We specialize in working with experienced founders so the majority of pitches I hear tend to be from entrepreneurs that have every right to be confident in their background.
They may have run companies before, have years of industry experience, been an early employee, or just graduated from Wharton with their MBA.
So you’d think I’m jumping into the lion’s den here when it comes to working with founders with big egos but truthfully, I’ve found little correlation between a founder’s background and their level of arrogance.
Unfortunately, that means this problem is pretty pervasive throughout the entrepreneurial community and it’s an important point to address because an entrepreneur’s job is primarily dealing with people and an investors job is primarily to invest in people.
The impression an entrepreneur makes during a pitch can have a tremendous impact on their ability to raise funding.
If even one prospective investor walks away saying “what was with that a-hole!?” that’s a needlessly missed opportunity! It had nothing to do with how lucrative your business was and everything to do with how you presented yourself. It’s an easily avoidable mistake and it all comes down to establishing empathy.
This takes a lot of self-reflection to get right. Try to take a third-party perspective on how previous pitches have gone.
For most experienced founders, when the conversation goes South it’s not because there is a fundamental flaw in your business (though that can be a catalyst) it’s because of how the entrepreneur handled an investor’s response.
To avoid your conversation taking a turn for the worse and to make sure an investor feels confident in you as a founder, here are 4 tips I regularly use when coaching entrepreneurs on their pitch.
1. Do not argue. No matter how much you disagree with a comment or the premise of a question. Acknowledge the validity of their point, provide the data upon which you based your decision and if needed outline your thinking about how you interpreted that data to arrive at your conclusion.
Be mindful of your tone in responding and emotional state. Do not be offended. Be open to criticism and opportunities to improve your pitch and/or business.
2. Search for a misunderstanding. Is there something about this topic they don’t understand or you are not explaining well? Did they not catch a point made earlier in the presentation which is causing confusion? Are you making an assumption about their baseline understanding?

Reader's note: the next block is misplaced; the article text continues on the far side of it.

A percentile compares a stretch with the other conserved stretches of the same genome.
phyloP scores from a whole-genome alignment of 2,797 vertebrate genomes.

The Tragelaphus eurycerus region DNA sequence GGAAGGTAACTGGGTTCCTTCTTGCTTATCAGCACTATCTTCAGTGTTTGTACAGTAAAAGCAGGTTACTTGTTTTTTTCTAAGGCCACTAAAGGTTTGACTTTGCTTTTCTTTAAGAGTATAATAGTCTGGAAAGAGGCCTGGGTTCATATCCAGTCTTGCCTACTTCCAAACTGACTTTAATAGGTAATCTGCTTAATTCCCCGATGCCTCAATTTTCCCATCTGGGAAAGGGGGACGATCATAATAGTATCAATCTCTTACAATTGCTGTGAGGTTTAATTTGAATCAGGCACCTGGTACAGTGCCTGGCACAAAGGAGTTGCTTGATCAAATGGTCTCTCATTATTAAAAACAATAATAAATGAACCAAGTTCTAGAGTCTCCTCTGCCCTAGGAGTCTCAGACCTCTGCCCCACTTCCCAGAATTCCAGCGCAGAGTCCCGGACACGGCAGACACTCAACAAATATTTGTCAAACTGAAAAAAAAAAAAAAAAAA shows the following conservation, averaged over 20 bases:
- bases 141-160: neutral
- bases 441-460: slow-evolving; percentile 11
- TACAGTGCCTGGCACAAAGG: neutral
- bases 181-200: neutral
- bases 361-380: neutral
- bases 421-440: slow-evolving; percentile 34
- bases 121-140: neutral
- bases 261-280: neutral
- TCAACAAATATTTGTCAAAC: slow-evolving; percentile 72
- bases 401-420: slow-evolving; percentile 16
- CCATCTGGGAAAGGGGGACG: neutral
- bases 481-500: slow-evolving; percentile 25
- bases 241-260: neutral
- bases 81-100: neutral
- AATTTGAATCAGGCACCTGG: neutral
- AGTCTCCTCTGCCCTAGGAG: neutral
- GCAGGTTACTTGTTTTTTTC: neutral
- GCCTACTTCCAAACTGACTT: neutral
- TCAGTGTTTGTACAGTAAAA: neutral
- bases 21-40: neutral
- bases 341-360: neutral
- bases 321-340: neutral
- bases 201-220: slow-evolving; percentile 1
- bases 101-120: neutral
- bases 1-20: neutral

Perhaps you are so in the weeds that the investor is missing the high-level idea? Pitches create an artificial barrier between the entrepreneur and investor.
Many investors will not admit when they don’t understand something and instead will try to call you out on a mistake. Your job is press pause and tests the waters to make sure everyone is on the same page before responding.
3. Establish empathy. What are the person’s background and perspective? Put yourself in their position and see if you can figure out how they arrived at the conclusion they have. Is there a gap in their thinking?
A poor assumption being made? Or perhaps you even missed something in your thinking and you can take the feedback constructively.
Consider why a question is being asked. What are they actually looking for in the answer? Often times I will ask a question not so much because I care about the specific answer but because it provides further insight about: the entrepreneur’s abilities, they progress to date, something fundamental about the business, how potential customers view this problem/solution, etc.
For example: Earlier this week I heard a pitch from an entrepreneur with an ambulance product for EMS departments. I asked, “Of the EMS departments you have spoken to, how many have asked their suppliers if they have a solution to this problem?”
Her answer essentially consisted of a bunch of rambling followed by “EMS departments don’t really ask their suppliers for new products” followed by some scoffing laughter. Horrible response. Why did I ask that question? It’s not because I expected any EMS departments to be asking their suppliers for new products.
It’s perfectly plausible there is a potentially successful business to be had even if EMS departments didn’t do that. I asked because if any of them were it would signify this is such a big problem for them that they’ve done something above and beyond the ordinary to look for a solution. It’s a signal not a prophecy.
If the entrepreneur took the time to consider that or even asked me to clarify my thinking, that exchange would have gone a lot better.
When investors make their decisions, a huge part of that decision comes down to the founding team. An entrepreneur that doesn’t communicate well will create problems that go beyond their ability to pitch including aspects such as your ability to recruit top talent and generate sales.
You do not want to the first thing that comes to mind for a prospective investor to be that the founder is hard headed and uncoachable. It’s a huge redherring that completely distracts someone about whether you are actually presenting a lucrative opportunity.
I have never known a person to invest in a founder that they had a combative exchange with during a pitch presentation.
Your demeanor when approaching an investor is a tough thing to master. You need to be both confident and coachable, very well researched and transparent. It can seem like a fine line when you think about it that way but if you follow those four tips you’ll master walking the tightrope sooner than you think.